I stand alone in airport bars
And gather thoughts to think:
That if all I had was one long road
It could drive a man to drink.

But then I remember you,
And the way you shine like truth in all you do.
And if you remembered me,
You could save me from the way I tend to be.”

~The Way I Tend To Be
Frank Turner, Tape Deck Heart

1/26/17

A little bit of pre-work cleaning yesterday had me moving around my stacks of vinyl in order to vacuum underneath the stereo, which led to a detour of sorting through the collection. I came across Billy Joel’s Turnstiles, which was among the first albums I played on CD as a kid. It was one of a handful of discs that my uncle gave my family after we got our first CD player, probably somewhere around 1994 or 1995.

Playing around with the 5-disc Sony changer — especially when I wasn’t supposed to —was one of my favorite escapes. I sat by the big, cloth-covered standing speakers in our basement and (regrettably) picked at the fibers, trying to hear every little sound at the same time. Turntstiles worked its way around The Beatles’ Abbey Road and Rubber Soul, plus the soundtrack to “The Lion King,” the first disc I picked out myself. I was a pretty young kid but Joel’s solid voice, big choruses and fancy piano work struck me, so here I was this first grader glomming onto songs about, at their heart, existential crises.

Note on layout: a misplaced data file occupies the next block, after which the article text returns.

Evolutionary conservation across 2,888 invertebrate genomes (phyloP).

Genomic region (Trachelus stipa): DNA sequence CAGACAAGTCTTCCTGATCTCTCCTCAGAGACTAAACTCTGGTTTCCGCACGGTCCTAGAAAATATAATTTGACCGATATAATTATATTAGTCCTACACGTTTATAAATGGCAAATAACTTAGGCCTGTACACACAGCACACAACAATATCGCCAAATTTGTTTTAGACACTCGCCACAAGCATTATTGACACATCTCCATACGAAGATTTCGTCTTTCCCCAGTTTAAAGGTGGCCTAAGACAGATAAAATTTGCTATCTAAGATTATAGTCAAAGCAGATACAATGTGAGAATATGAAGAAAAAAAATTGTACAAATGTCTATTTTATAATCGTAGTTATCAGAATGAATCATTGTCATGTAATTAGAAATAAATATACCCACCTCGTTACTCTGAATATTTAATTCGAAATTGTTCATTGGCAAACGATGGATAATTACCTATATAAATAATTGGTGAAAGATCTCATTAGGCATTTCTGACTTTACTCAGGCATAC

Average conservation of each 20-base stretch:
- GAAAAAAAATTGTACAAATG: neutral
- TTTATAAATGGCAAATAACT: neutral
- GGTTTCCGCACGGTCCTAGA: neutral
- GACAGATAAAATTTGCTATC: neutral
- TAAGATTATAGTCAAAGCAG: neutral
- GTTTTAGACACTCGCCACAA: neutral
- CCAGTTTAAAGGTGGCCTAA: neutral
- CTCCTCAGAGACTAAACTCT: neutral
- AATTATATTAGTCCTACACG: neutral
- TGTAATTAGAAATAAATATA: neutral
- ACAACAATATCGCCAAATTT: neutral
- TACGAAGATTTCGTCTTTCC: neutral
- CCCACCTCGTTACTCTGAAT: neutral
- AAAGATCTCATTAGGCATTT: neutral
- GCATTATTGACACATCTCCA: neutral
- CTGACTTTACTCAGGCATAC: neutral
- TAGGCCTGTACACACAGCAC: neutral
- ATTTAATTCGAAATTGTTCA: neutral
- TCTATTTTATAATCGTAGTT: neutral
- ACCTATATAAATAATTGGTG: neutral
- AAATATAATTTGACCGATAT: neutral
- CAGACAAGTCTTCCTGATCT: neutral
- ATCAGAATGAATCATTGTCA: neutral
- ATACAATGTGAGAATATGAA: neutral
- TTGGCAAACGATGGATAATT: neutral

Years later, I find so much more meaning in these songs, not just their pop sensibilities. With “Summer, Highland Falls,” a song I could recite word for word in front of crowd even after not playing it in many years, older and wiser ears will hear a lot more in this song than a child or even a college kid will.  I think it’s one of his strongest lyrical showings, right up there with “Vienna” and “Piano Man,” rife with lessons and imagery. As you get older, you learn to live with the choices, challenges and regrets you’ve accumulated over the years. You learn to respond to what’s in front of you.  It might leave you devastated, but other times, you might find yourself happy beyond your wildest dreams. Trouble is, nothing stays the same long enough to live in either extreme, and so you learn how to accept the reality in front of you no matter what it looks like. You learn to keep moving forward.

“They say that these are not the best of times
But they’re the only times I’ve ever known
And I believe there is a time for meditation
In cathedrals of our own
Now I have seen that sad surrender in my lover’s eyes
And I can only stand apart and sympathize
For we are always what our situations hand us
It’s either sadness or euphoria”

~Summer, Highland Falls
Billy Joel, Turnstiles

Blog at WordPress.com.

Up ↑